After a harsh grilling of the Michigan Unemployment Agency’s director by a Senate committee last week, the agency has rescinded a controversial directive made in October regarding the handling of fraud cases.
The October directive at issue told agency officials not to show up for administrative hearings for unemployment insurance fraud cases unless the amount of fraudulently claimed benefits was at least $15,000. However, the directive ran contrary to the 2011 law passed by the legislature that makes unemployment insurance fraud above $3,500 a potential felony. As a result, lawmakers were outraged.
“Do you make it a habit of interpreting legislation for your own convenience?” Sen. Jack Brandenburg,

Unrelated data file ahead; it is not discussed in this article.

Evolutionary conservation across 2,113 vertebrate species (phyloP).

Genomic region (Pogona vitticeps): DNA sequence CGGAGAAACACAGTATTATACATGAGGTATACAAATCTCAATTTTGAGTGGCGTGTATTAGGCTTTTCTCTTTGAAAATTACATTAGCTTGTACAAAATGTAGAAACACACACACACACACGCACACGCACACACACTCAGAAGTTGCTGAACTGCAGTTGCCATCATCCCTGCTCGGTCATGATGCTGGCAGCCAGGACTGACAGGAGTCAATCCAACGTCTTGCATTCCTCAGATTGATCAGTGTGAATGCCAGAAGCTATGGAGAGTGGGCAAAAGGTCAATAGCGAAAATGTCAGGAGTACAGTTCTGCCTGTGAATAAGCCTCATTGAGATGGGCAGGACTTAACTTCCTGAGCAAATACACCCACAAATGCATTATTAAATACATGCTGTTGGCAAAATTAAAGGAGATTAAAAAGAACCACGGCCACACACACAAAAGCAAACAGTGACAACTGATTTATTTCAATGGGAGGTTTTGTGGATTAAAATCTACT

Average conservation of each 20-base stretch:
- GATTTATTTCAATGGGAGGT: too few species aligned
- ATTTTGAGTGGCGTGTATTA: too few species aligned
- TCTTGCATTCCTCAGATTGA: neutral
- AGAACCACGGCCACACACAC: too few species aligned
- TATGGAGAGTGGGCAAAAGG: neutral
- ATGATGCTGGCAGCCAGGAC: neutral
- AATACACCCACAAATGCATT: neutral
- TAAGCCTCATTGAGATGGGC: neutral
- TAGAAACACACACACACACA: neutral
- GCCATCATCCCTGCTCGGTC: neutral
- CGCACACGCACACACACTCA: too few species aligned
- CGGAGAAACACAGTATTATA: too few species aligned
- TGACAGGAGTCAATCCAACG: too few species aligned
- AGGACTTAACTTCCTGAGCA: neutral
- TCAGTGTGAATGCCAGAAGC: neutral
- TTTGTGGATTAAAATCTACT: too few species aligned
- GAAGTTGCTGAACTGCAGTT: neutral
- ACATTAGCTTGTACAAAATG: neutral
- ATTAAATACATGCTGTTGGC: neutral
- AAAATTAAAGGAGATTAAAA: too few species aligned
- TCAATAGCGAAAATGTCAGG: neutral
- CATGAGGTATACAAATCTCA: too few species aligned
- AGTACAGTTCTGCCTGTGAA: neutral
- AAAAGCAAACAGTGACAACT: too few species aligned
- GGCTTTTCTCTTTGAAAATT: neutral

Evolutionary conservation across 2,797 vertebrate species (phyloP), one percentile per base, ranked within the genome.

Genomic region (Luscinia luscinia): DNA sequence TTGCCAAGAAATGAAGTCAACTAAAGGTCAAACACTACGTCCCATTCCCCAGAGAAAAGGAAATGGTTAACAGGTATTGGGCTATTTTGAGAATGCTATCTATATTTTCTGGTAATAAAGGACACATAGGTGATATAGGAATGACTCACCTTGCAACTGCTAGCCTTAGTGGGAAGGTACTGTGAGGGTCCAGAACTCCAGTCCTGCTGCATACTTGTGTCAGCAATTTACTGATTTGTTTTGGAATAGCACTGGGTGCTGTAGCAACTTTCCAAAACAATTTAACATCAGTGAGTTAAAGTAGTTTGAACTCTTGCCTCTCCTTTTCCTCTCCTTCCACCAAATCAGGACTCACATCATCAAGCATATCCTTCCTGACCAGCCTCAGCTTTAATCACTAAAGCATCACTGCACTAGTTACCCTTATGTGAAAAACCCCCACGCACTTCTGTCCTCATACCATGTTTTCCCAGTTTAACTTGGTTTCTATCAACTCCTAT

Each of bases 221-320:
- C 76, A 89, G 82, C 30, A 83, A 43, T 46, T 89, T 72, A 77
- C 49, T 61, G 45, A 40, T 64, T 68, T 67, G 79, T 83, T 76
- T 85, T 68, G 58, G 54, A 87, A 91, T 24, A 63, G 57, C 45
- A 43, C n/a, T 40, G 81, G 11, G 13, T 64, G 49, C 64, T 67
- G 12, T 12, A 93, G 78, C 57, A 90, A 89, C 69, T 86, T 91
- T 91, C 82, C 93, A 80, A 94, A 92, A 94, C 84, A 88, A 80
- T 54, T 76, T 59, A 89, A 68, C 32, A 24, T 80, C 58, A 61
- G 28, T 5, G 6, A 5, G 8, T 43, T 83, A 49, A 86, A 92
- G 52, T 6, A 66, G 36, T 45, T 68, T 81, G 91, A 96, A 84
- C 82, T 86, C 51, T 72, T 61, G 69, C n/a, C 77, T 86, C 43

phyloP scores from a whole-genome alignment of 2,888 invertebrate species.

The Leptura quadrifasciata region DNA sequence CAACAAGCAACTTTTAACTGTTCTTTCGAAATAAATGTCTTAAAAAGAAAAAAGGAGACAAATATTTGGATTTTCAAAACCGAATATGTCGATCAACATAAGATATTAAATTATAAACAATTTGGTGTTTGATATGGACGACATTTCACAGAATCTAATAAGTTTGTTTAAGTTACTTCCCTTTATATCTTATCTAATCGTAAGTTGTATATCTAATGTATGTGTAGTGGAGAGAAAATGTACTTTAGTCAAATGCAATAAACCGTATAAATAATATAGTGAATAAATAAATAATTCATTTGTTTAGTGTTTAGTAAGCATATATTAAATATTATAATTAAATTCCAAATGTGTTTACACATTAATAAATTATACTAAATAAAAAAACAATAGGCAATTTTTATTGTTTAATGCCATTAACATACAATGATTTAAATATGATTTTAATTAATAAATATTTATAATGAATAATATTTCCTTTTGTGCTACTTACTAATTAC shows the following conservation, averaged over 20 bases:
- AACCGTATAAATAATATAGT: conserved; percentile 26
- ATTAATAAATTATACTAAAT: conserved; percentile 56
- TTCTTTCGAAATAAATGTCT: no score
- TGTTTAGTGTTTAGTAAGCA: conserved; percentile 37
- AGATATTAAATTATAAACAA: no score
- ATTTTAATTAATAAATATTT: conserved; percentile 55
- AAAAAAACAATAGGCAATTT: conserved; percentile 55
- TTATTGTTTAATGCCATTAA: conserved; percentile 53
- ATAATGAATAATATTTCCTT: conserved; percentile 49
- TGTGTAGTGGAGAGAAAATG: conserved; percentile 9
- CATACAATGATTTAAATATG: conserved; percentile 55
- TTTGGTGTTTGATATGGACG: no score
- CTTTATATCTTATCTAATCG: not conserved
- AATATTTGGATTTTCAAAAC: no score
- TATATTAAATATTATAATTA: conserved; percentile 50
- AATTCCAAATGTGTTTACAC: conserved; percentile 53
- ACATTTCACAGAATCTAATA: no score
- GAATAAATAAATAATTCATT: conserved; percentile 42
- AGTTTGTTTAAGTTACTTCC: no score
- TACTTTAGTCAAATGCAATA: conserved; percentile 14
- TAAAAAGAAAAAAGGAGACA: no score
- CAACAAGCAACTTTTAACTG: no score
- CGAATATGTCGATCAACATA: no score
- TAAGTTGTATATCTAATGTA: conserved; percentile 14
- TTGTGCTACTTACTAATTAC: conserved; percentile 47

, asked UI Agency Director Steve
Arwood. “You changed the legislation’s intent; don’t tell me you didn’t.” R-Harrison Township
Arwood stated that he only signed off on the directive as a “temporary measure” due to staff shortages after the UI Agency laid off 400 of its 1,200 employees at the beginning of October.
When agency officials do not appear for the fraud hearing, the judge finds that the state has abandoned its fraud claim and tosses out the case. While it may be convenient for the UI Agency to ignore smaller claims, such fraudulent claims cost both employers and workers through higher insurance rates.
A new directive was sent out last Friday that referred agency officials to the fraud manual, which specifically states that attendance at civil fraud hearings before administrative law judges is necessary if the amount in question is $3,500 or more.
It seems the UI Agency is back in line with the law.
To learn more and read the original article, please visit: http://www.freep.com/article/20130417/NEWS06/304160180/Unemployment-Insurance-Agency-pivots-controversial-fraud-policy